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Sacrificing Nature Is Not an Option

Climate change news, global warming news, man-made climate change, global warming data, John Holdren Obama, John Holdren climate change, John Holdren climate policy, climate change in America, US CO2 emissions, US Paris Agreement withdrawal

Washington, D.C., 04/29/2017 © Rob Crandall / Shutterstock

February 27, 2019 13:30 EDT

In this edition of The Interview, Fair Observer talks to Professor John Holdren, former science adviser to President Barack Obama.

Today, climate change is being talked of as the most defining issue of our time and the biggest threat the human race faces going into the future. The rise of global temperatures, warming oceans, shrinking ice sheets, decreased snow cover, glacial retreats, rise of sea levels, ocean acidification and extreme weather events ensure that scientists have compelling evidence of rapid climate change. This man-made catastrophe needs to be addressed through concerted supranational efforts aimed at reducing greenhouse gas emissions and making global energy consumption more sustainable.

According to NASA, the current global warming trend is particularly significant because most of it is reported to be the product of human activity since the mid-20th century and making progress at an unprecedented rate. The impacts of climate change, which are being underplayed by some governments, are global in scope and unique in scale. Drastic action needs to be taken so that countries are able to adapt to these changes in a timely and effective way before the costs rise to unchecked levels.

Facts about climate change are immensely worrying. As reported by the Intergovernmental Panel on Climate Change (IPCC), the average global temperature increased by 0.85°C between 1880 and 2012. As of 2018, the concentration of carbon dioxide in our atmosphere, standing at 408 parts per million, is the highest in 3 million years. And 11% of the world’s population is currently vulnerable to the effects of climate change such as droughts, floods and heat waves.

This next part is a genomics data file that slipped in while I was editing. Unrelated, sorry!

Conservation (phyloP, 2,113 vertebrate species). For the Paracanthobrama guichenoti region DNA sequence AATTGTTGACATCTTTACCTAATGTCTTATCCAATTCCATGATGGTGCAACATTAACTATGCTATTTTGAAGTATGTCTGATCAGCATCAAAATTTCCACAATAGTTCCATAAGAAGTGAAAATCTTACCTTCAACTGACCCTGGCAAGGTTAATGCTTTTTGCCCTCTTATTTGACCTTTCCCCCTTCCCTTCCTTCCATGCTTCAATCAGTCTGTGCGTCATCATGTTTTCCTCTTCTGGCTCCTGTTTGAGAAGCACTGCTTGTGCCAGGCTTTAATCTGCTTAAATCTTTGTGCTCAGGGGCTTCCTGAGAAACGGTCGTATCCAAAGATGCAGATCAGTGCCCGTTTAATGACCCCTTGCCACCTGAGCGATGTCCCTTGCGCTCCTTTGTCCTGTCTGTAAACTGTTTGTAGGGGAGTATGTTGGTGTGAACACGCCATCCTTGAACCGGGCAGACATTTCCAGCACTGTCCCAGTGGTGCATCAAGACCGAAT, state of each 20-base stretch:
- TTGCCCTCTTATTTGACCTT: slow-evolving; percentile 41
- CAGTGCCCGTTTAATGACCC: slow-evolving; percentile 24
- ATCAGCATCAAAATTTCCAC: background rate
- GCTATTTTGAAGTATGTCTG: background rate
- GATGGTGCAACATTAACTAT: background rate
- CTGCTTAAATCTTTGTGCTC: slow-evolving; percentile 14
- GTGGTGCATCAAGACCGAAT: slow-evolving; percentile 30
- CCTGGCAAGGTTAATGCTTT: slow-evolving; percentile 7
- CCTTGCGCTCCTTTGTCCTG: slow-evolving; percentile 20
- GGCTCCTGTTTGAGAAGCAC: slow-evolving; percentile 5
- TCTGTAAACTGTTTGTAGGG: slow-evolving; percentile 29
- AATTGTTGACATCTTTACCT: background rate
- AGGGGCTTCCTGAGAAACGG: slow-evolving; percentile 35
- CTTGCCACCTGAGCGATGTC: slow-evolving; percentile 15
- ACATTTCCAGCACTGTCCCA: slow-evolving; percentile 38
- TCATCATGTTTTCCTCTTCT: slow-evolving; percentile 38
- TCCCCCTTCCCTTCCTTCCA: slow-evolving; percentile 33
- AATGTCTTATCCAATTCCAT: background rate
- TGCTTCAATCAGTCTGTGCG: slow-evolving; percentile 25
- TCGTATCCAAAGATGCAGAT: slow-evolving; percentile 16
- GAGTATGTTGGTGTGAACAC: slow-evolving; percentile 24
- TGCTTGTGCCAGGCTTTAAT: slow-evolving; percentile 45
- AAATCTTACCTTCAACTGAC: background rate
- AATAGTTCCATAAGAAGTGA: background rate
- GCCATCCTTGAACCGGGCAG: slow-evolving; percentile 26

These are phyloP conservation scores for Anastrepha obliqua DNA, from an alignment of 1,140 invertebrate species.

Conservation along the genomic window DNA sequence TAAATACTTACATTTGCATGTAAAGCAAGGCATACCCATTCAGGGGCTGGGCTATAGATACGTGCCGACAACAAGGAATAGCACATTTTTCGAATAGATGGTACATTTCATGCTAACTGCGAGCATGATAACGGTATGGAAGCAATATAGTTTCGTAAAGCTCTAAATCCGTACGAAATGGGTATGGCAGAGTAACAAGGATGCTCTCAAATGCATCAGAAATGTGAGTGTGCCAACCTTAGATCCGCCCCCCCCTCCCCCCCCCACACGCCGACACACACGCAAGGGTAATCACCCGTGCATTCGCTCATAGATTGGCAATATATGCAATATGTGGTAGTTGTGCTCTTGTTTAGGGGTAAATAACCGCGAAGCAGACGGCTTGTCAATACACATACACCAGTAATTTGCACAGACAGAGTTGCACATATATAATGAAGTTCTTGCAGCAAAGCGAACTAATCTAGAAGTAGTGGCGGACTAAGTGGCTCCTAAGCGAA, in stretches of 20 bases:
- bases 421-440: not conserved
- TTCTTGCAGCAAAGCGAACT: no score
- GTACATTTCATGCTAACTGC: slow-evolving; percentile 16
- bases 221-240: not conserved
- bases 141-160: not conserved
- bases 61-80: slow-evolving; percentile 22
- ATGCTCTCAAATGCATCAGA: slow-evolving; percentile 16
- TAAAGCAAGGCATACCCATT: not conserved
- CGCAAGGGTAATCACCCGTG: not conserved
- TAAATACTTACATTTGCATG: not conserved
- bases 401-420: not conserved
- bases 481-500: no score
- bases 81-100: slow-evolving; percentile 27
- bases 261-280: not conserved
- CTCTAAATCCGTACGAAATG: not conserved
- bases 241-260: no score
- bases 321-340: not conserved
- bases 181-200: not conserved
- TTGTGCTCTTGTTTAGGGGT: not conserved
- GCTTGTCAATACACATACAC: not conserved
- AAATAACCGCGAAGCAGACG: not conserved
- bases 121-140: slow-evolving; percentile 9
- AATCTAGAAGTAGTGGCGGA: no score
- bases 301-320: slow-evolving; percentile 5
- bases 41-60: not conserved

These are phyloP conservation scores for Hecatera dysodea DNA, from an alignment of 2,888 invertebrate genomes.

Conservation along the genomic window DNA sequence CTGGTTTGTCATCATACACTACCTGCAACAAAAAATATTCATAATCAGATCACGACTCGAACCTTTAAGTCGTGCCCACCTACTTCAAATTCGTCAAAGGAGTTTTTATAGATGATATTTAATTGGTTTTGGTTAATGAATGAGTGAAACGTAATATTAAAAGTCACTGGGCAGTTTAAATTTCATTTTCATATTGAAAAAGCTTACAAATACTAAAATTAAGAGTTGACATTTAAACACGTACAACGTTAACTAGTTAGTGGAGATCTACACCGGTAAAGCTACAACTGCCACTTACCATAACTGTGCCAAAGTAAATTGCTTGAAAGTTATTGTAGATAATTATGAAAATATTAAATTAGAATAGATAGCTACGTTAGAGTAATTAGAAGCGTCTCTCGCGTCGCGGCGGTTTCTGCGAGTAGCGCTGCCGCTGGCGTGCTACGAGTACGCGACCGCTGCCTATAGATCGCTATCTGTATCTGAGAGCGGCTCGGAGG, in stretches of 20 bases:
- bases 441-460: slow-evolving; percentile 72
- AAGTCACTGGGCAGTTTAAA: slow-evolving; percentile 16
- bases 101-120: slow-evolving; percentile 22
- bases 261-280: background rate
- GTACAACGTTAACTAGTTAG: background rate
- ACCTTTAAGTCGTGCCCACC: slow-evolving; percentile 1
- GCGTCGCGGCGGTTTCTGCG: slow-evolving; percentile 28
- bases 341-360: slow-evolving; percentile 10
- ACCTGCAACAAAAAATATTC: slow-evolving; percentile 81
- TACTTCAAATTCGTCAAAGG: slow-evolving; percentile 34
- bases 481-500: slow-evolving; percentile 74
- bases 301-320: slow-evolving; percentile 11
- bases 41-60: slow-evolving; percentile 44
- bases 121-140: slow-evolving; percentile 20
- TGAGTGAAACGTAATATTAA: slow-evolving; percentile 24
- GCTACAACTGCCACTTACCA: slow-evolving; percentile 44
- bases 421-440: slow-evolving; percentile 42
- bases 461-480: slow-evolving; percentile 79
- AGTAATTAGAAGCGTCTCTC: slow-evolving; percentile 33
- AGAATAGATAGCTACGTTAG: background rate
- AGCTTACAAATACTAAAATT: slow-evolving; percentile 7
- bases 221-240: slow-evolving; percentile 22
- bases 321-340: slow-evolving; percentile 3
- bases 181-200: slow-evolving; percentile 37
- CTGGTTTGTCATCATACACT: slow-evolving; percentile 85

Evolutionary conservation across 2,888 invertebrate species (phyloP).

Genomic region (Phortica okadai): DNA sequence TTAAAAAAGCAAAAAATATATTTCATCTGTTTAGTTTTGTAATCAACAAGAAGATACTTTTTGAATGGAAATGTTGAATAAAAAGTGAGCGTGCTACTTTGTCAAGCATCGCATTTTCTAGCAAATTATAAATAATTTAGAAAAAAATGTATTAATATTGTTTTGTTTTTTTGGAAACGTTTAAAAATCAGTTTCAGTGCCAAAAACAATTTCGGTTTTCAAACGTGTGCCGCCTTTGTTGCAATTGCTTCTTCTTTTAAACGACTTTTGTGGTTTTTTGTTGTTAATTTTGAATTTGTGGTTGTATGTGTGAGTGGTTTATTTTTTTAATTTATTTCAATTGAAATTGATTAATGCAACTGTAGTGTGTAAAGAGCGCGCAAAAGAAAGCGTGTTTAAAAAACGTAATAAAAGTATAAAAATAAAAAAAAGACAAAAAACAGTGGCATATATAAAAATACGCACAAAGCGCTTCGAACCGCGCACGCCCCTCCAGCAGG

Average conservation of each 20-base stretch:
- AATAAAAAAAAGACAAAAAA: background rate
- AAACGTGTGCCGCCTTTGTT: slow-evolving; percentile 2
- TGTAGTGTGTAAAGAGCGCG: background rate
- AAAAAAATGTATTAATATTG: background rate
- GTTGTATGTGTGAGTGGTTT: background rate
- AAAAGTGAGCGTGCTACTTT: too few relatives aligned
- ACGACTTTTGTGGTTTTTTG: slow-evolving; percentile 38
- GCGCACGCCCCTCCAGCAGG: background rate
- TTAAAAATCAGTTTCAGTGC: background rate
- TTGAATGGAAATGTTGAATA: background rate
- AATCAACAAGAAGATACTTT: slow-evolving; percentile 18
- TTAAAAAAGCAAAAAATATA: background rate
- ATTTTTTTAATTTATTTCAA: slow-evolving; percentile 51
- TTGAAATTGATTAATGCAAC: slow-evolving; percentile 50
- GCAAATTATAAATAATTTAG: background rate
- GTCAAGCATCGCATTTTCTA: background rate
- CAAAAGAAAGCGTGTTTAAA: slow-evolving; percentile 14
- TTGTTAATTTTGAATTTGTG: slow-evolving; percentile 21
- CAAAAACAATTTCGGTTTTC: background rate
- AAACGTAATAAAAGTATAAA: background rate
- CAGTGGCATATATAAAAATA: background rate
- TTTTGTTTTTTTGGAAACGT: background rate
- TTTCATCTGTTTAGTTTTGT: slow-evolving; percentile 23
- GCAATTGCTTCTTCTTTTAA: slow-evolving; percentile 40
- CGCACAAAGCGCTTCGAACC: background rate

The United States, a developed and industrialized nation, is experiencing the sharp impacts of a warming climate in its own way. With 5% of the world’s population, the US accounts for 25% of global greenhouse gas emissions, which are approximately 50% higher than the European Union’s and Japan’s. Electricity generation and transportation sectors are the major contributors to these emissions. The National Climate Assessment Report released in November 2018 painted a grim picture of consequences for America as a result of climate change. But US President Donald Trump has called climate change a hoax and pulled the country out of the 2015 Paris Climate Agreement, scheduled to go into effect from 2020.

In this edition of The Interview, Fair Observer talks to John P. Holdren, former science adviser to President Barack Obama and director of the White House Office of Science and Technology Policy from 2009 to 2017, about the impacts of global warming on the United States and the government’s strategies to combat climate change.

Kourosh Ziabari: What are some of the most notable environmental challenges facing the United States today, given that it’s a developed nation, the world’s largest economy and second in the world in terms of industrial output?

John Holdren: I’d say the most notable environmental challenges are mitigation of and adaptation to global climate change, which will entail massive changes in the way we meet energy needs, manage agriculture and forests, and design and operate urban and transport infrastructure; preserving the ecological integrity and productivity of the ocean; stemming biodiversity loss; reducing the flows of toxic substances into air, water, and soil; and providing the social and health services needed to reduce unwanted fertility in the US population.

These challenges are strongly interconnected. The population component, which is often neglected in discussions of environmental matters these days, is important because, fundamentally, human impacts on climate and marine and terrestrial ecosystems are equal to the number of people times their average material consumption per person times the amount of environmental impact per unit of material consumption. The last is a function of how good or bad the technologies that provide for material consumption are. But no matter how good they are, they cannot reduce the impact of material consumption to zero.

Inasmuch as the United States and the world are, by many measures, already well beyond sustainable levels of impact on the local, regional and global environmental conditions and processes on which human well-being depends, it should be clear that the chances of getting back to sustainable levels while maintaining adequate levels of material consumption would be enhanced by avoiding at least the part of future population growth attributable to more births than women want.